A new model of design for all projects

The integrative design process engages all stakeholders and results in more cost effective designs that support the vision of the client

by Jim Newman, Linnean Solutions   — June 2018

Today, more than ever, the design and construction process needs to become more collaborative – emphasizing top-down and bottom-up creative processes that continuously engage key stakeholders during each stage. This has created a new model of project delivery that has led to more efficient, creative, robust, and sustainable projects. It is called integrative design, and understanding its techniques will allow for more sustainable projects and lowered costs.

The Integrative Design Process

The integrative design process is a management strategy that engages all stakeholders in a continuous, fluid dialogue at each stage of the design process. This dynamic engagement yields cost-effective designs, while maintaining and enhancing the vision of the client. The power of this strategy lies in its ability to translate ideas and goals across all stakeholders, create a holistic design, decrease inefficiencies and chances of error, and more readily and effectively adapt to unforeseen challenges and changes. This process persists at each stage of the project.

Initially the client would begin by hiring a team that includes an architect or landscape architect, a construction team, and key design subcontractors to manage the design and coordination. During the initial planning and programming phase, the initial stakeholders would be invited into the process to understand and realize the goals and parameters of the client. Concepts would be considered and shared amongst all stakeholders to create a feasible and creative solution.

Water Catchment System Example

An example of how this system could work can be seen in the construction of a water catchment system in a new or existing development. A developer who is seeking water efficiency could use an integrated design process to maximize the entire project’s sustainability, while being pragmatic with the cost.

In this process, the design team can push boundaries as a way to facilitate new ideas and to expand or to limit the desired scope of the project. Doing so will inform all those who are participating in the design process to the possibilities of exploration. The team can determine if the scope of the development is constrained to a rain catchment system on the roof for use within the landscape, or if the scope could be pushed to a greywater recycling system that will use constructed wetlands to clean and recycle rainwater. Whereas initially these possibilities may not have been explored, by utilizing an integrative design process, the efficiencies and practicality of a system may not have been realized.

This level of dialogue between the stakeholders continues in the schematic design phase, the design development phase, and the construction phase as a means to minimize inefficiencies. Keeping all parties involved will ensure that details are practical and fully understood, that developing challenges can be quickly acknowledged and accounted for, and that changes are agreed upon by all parties to allow for responsive strategies that can keep the project at budget and on time. By using the integrative design method, each obstacle is identified and overcome when it first develops- before it can become costly.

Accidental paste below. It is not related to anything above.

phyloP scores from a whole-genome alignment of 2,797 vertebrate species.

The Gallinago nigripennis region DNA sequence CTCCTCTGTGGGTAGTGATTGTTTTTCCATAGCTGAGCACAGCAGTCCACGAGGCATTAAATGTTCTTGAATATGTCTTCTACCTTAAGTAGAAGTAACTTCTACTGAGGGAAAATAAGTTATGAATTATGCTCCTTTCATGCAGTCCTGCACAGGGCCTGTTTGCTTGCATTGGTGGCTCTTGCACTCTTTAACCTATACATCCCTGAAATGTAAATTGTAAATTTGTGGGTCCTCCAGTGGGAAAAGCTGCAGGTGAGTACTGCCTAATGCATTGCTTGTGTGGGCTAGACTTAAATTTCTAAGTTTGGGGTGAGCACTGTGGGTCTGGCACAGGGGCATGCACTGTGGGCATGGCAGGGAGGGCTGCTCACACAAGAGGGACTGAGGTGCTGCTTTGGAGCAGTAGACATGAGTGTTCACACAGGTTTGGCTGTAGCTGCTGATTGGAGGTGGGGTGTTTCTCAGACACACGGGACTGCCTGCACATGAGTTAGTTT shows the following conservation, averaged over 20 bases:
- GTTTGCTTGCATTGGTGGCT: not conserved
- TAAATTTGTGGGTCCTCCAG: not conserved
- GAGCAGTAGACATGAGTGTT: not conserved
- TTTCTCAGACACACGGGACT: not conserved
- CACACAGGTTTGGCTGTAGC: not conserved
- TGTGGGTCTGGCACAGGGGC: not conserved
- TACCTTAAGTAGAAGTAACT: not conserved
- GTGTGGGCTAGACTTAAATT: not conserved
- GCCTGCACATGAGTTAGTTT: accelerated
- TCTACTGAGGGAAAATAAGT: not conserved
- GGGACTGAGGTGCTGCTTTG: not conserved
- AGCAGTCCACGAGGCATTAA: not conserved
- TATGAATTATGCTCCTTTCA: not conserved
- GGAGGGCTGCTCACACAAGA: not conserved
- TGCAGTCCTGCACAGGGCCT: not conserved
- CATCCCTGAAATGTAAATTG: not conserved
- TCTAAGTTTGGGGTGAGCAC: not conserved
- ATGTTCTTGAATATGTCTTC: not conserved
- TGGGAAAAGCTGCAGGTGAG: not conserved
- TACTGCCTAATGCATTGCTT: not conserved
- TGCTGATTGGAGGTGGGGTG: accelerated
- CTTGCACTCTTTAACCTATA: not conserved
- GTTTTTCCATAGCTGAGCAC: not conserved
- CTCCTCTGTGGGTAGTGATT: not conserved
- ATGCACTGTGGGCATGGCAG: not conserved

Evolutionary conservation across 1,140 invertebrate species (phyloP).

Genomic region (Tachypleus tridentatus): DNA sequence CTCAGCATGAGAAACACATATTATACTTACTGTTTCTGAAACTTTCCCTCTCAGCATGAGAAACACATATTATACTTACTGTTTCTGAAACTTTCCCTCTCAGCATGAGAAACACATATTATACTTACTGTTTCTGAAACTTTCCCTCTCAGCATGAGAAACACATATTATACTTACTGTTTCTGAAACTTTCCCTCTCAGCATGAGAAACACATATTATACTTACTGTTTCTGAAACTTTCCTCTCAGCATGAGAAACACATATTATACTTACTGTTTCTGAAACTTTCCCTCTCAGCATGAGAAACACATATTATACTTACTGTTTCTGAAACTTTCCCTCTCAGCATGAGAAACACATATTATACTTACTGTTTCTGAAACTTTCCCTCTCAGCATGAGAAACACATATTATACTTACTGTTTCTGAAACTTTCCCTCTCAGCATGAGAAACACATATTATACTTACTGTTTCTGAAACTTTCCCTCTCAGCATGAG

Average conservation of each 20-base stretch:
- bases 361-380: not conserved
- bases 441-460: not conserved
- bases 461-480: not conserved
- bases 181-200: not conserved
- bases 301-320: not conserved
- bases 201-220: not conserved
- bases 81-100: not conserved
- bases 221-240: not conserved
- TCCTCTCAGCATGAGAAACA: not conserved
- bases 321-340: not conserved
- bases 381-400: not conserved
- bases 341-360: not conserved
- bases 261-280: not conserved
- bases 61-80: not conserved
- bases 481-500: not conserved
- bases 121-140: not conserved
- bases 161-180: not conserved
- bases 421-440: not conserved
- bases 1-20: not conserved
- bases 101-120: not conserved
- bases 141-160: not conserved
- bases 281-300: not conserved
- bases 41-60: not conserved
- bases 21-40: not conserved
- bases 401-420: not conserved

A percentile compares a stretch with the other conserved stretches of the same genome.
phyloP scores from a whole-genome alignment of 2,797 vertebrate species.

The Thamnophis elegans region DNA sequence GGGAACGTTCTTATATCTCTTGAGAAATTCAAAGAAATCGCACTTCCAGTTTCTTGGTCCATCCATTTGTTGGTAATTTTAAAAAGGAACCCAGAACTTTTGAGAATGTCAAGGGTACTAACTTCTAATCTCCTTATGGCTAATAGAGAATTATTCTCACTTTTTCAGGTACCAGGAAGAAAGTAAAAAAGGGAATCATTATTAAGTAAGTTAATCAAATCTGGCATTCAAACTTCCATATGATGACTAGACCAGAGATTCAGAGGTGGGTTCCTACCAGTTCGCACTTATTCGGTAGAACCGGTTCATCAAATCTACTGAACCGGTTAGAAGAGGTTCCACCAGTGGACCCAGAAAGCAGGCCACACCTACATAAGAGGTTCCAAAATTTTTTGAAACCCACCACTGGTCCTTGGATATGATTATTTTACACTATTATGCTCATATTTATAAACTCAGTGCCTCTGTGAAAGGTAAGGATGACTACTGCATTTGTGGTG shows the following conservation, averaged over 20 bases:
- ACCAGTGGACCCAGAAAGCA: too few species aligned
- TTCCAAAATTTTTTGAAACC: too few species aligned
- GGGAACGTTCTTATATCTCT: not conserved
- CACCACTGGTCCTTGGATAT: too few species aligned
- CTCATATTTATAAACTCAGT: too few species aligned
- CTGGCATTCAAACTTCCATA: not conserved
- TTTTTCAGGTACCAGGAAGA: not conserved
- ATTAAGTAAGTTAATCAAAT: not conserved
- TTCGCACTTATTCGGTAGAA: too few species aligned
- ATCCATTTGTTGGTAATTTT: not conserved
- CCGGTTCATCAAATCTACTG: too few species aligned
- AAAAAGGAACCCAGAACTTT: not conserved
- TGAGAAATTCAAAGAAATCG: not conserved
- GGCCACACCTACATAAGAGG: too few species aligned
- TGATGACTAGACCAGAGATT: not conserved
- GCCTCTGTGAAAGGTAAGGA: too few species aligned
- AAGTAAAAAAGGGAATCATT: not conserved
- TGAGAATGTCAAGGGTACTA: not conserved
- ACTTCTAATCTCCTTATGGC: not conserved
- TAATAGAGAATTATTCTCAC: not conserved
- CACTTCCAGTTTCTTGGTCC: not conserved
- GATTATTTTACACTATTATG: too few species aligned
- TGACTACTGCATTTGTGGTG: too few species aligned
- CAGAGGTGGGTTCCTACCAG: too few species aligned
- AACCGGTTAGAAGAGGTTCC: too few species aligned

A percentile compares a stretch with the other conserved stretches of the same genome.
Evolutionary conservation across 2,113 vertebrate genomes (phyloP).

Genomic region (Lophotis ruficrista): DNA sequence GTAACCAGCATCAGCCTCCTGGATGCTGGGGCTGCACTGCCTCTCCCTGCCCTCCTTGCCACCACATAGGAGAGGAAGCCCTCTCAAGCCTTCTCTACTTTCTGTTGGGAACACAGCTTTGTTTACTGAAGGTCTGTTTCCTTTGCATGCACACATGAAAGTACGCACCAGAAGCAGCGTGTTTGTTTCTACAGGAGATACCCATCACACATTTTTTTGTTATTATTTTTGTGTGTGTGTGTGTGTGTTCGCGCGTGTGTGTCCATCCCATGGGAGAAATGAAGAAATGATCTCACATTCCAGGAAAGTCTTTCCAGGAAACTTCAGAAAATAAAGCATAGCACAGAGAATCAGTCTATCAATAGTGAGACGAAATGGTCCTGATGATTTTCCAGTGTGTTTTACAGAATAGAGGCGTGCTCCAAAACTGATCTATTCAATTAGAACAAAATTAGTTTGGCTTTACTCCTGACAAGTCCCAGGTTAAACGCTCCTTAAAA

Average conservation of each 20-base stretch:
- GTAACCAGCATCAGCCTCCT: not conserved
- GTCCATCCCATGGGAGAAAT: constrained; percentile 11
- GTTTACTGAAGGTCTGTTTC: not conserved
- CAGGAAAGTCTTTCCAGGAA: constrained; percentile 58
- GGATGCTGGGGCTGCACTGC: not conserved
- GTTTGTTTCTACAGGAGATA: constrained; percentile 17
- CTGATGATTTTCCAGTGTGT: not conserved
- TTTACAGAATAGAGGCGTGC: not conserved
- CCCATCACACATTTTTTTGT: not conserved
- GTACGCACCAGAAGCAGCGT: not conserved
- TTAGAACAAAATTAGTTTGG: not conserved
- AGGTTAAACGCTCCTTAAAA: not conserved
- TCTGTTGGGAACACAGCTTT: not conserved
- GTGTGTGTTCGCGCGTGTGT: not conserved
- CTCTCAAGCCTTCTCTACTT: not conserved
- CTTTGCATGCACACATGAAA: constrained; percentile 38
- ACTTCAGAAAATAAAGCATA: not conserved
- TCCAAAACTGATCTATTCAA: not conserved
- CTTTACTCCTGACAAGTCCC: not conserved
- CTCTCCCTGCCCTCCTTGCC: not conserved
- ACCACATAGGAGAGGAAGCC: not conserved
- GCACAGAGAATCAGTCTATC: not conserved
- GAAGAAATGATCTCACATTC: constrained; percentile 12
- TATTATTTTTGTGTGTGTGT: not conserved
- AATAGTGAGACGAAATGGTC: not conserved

The Benefits of Integrative Design

Using this holistic method creates many benefits for your projects. Designs are often more robust because of the costs saved through efficiencies in time management and dissemination of knowledge between all involved stakeholders.

By using and integrative design management approach, your project is more likely to meet more of the criteria for LEED (Leadership in Energy and Environmental Design), SITES (the Sustainable Sites Initiative), and the LBC (Living Building Challenge). Even simply using the integrative design process will earn you a point for LEED accreditation under its New Construction rating system. In SITES, it is a prerequisite for SITES recognition.

Through integrative design, projects will be more holistic, more creative, and will be more time and cost efficient. Maximize your project by making sure to take advantage of this project management structure.

Linnean Solutions is on a mission to help organizations reduce their impact on the environment in real and trackable ways. We pursue this mission by giving specific resource-saving advice, and by providing financial and capital planning managers with tools to track and understand the environmental performance of their organizations in real time.

* The articles appearing in this section are written by the organizations as stated with each paper; FMLink is not responsible for the accuracy of their content. Should anyone wish to contact FMLink regarding any article, please e-mail FMLink at contact@fmlink.com. Contact information for each organization is provided inside each paper.